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More men with enlarged prostates turning to less invasive treatment

A less invasive treatment for enlarged prostates
A less invasive treatment for enlarged prostates 02:29

GOLDEN VALLEY, Minn. — Earlier this year, King Charles underwent a procedure for an enlarged prostate, which sparked interest in the extremely common condition among older men.

Rowe Winecoff of Edina is about to undergo treatment for benign prostatic hyperplasia, or BPH — a non-cancerous enlarged prostate. The growth of the gland puts pressure on the urethra, weakening the bladder.

"There's a little bit of nerves but it's a relatively simple procedure," Winecoff said. "For about 10 years I've had had some issues with urinating."

By the age of 50, half of all men will have the condition and the percentage increases with age.

There are multiple treatment options for BPH ranging from medications to surgery.

Golzarian and a team at the University of Minnesota Medical Center were the first in the U.S. to complete a less invasive option called Prostatic Artery Embolization in 2012.  

"Our technique is the only one that actually goes through arteries or to the wrist or to the groin," said Golzarian, co-founder and CEO of North Star Vascular and Interventional.  


PAE is performed completely inside the body. Golzarian and his team use imaging to guide very tiny catheters through the blood vessels to the treatment area.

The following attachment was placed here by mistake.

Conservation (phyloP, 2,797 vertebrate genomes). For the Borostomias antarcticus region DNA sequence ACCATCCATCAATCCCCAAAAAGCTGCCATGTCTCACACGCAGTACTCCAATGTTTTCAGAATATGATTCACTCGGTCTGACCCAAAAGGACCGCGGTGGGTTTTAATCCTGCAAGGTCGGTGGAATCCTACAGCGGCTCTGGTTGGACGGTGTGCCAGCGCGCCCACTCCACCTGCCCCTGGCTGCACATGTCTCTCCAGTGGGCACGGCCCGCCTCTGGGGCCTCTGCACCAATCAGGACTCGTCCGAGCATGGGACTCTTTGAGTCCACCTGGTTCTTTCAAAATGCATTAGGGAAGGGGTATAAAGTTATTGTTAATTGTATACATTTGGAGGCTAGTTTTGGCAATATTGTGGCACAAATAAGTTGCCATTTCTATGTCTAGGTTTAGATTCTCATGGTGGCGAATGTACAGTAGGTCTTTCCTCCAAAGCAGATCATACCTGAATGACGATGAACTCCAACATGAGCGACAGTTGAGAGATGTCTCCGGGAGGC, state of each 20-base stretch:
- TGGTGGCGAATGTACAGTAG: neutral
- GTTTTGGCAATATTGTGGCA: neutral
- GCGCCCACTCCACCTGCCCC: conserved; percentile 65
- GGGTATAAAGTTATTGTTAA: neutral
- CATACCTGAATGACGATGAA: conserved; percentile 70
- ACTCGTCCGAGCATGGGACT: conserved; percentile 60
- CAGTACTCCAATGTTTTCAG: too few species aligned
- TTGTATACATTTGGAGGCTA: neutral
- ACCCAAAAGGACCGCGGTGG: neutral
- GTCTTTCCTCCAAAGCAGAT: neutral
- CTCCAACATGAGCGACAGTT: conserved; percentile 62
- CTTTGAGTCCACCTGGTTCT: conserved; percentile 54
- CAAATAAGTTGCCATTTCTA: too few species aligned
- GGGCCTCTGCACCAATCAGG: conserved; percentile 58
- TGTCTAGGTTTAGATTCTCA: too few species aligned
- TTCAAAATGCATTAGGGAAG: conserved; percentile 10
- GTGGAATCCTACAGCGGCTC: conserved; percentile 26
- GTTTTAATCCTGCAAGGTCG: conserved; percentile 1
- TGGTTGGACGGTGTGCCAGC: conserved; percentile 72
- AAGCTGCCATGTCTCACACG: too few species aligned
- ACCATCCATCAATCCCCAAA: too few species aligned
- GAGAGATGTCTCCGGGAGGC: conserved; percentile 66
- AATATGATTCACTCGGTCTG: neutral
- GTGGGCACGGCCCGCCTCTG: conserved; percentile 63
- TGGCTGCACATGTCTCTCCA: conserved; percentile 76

Inside, particles are injected that plug up the artery, blocking the blood flow.

"By making the prostate softer, it reduces the pressure on the urethra, and so the patient can urinate better," Golzarian said.

Norman Munk of Minneapolis had the procedure at North Star in late March after suffering for over a decade. 

"I was getting up five, six, seven times a night having to go to the bathroom," Munk said. "I'm in and out in five hours. Light sedation, less side effects, less expensive and in some ways more effective. And there's no risk of sexual dysfunction."

Although PAE is FDA-approved, Munk struggled to get the treatment covered by insurance.

"The idiocy of that and the gatekeepers. If you go through Medicare, you can get it approved. If you have an advantage plan then you're working with gatekeepers," he said.

Munk and Golzarian are on a mission to ensure more men know that there are less-invasive ways to treat their BPH symptoms.

"It's really helping a lot of patients," Golzarian said.

"This will save lives as well, but certainly it'll make lives better for people," Munk said.

Not all patients are suitable candidates for PAE. Embolization is also being used to treat tumors, internal bleeding, uterine fibroids and even osteoarthritis.

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